View Full Version : What are the wings (?) on the front of steamers for?
06-01-2002, 08:26 PM
LAST EDITED ON Jun-01-02 AT 08:37PM (EDT)[p] So I'm sat here in the UK watching the 'Motors' tv channel on satellite, and there's a great feature on Chinese steam trains of the Gobi desert or some such wonderful steam extravaganza on!
And here they come , bashing up the grade at full steam with a mile or so of ore trucks behind them; it seems that china is the last great steam powered rail network in the world. A lot of second-hand Russian stock too.
A real treat since these steamers are big! But then comes the question, 'What's the 'wings*' on the front of the steamers for dad?' .. Uh oh , they've all got them .. time for some vague evasions , any help guys? :-))
Ok I've seen these on some other steam loco's too . are they there to help with the funnel 'breathing' at speed ,to keep the smoke off the cab, or merely an aerodynamic aid ?
There's a fiver on this :-) jv
*the two vertical panels either side of the front of the boiler.
06-01-2002, 08:57 PM
>the two vertical panels either side
>of the front of the
Oh, elephant ears. Those are smoke deflectors (nicknamed "elephant ears") designed to keep the smoke away from the cab so that the driver can see, like the kind on Union Pacific #844.
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06-02-2002, 01:21 AM
LAST EDITED ON Jun-02-02 AT 01:23AM (EDT)[p]>Oh, elephant ears. Those are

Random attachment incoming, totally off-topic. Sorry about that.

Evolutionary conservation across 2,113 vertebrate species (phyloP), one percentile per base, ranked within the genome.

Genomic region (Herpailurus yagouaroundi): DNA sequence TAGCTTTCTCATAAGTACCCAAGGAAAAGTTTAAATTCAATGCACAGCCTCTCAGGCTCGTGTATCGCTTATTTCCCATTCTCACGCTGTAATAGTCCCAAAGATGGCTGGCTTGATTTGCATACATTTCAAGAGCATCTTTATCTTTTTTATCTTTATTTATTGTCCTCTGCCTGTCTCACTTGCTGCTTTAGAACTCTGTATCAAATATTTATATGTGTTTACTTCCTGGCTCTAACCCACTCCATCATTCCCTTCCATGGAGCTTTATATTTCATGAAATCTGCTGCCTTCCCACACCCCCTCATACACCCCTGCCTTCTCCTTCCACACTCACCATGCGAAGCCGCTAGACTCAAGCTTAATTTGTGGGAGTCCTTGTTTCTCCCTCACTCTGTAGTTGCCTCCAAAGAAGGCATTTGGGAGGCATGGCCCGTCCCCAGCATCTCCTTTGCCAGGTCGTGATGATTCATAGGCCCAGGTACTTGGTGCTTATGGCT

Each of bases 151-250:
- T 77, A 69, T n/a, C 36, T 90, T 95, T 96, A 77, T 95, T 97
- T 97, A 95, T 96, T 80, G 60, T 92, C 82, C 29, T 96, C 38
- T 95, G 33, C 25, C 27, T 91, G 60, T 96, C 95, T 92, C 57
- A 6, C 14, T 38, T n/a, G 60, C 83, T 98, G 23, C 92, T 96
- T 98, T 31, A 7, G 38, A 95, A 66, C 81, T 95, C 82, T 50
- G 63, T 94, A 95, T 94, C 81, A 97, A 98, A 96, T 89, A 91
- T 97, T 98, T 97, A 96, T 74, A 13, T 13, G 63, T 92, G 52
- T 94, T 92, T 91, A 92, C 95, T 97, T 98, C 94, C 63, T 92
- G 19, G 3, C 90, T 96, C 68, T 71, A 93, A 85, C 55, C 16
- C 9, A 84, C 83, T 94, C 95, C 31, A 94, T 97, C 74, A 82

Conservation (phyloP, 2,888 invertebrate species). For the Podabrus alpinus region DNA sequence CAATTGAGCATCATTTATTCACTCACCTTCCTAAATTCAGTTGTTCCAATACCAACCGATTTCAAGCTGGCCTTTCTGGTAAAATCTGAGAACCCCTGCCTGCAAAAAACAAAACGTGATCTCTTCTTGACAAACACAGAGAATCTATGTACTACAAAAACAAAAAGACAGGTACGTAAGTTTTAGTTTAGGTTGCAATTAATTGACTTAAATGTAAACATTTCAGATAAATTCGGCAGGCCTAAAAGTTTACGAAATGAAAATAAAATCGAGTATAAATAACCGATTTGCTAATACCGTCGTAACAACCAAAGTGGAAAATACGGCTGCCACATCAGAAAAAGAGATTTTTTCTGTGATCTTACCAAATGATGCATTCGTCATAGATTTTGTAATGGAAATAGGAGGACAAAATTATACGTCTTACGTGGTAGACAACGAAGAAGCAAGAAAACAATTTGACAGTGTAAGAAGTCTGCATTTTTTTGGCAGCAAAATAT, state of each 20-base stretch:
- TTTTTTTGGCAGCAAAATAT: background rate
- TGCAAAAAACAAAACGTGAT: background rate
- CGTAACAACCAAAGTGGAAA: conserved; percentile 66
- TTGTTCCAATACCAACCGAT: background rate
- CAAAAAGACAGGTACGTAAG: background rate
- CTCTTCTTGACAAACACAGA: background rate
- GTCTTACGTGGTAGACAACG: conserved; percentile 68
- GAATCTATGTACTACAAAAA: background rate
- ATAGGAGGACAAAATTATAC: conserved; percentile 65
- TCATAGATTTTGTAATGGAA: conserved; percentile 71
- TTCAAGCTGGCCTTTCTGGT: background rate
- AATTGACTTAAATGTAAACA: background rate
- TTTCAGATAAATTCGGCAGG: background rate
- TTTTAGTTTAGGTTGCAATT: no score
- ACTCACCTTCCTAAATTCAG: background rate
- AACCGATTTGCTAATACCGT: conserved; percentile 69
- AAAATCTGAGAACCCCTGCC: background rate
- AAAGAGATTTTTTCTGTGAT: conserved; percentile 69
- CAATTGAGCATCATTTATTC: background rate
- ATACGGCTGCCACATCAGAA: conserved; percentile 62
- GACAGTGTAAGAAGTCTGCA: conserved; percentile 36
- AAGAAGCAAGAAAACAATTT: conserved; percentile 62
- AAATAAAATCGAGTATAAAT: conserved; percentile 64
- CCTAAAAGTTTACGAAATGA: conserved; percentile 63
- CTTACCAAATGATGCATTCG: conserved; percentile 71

>smoke deflectors (nicknamed "elephant ears")
>designed to keep the smoke
>away from the cab so
>that the driver can see,
>like the kind on Union
That's not the only reason. They were also there to get a better draft (I hope I use the right word) on the fire. To get a good fire, you need a rather long chimney. Look at the early steamers, they have long pipes. When the loco's grew bigger, the chimney has to be shortened and to get more draft, these ears were designed. They perform an upward air stream.
Still it is amazing that there are steamers with and without those ears. And also steamers were designed without ears but get them later in their life.
Dick van den Hoven
06-02-2002, 08:38 AM
Great!! thanks guys :-) .. elephant ears.. another name I'd never heard before! .. Every loco in that film on Chinese steam had 'em .. jv
06-05-2002, 08:26 AM
I believe that the "elephant ears" had something to do with traveling through tunnels. There were not too many here in the south east US on the ACL, the SAL, the Southern, or the N&W. I remember seeing some pictures of the Pennsy and the NYC with ears. The up draft helped push the exhaust up to the top of the tunnel until the cab passed under. If you look a some pictures of the SP EMD "tunnel motors" you will notice on the long end of the hood, the air intake grills are located near the bottom of the hood and you can see through to the other side. Sort of the same principal as the "ears" but reversed. The air intakes take in clean air from a lower level in order not to take in the exhaust fumes that are rolling around the top of the engine.
06-05-2002, 09:14 AM
If I recall correctly, some Southern Pacific SD45's actually had " Elephant Ears" attached to the catwalk area around the radiators to deflect cooler air up to the fans as a test bed of sorts to prove the "Tunnel Motor" theory. EMD later built the tunnel motors as a way of preventing overheat shutdowns of the rearmost units in a consist when operating in snowsheds or tunnels. Since the first U25's all GE's have had low intake screens, so this wasn't a problem with them.
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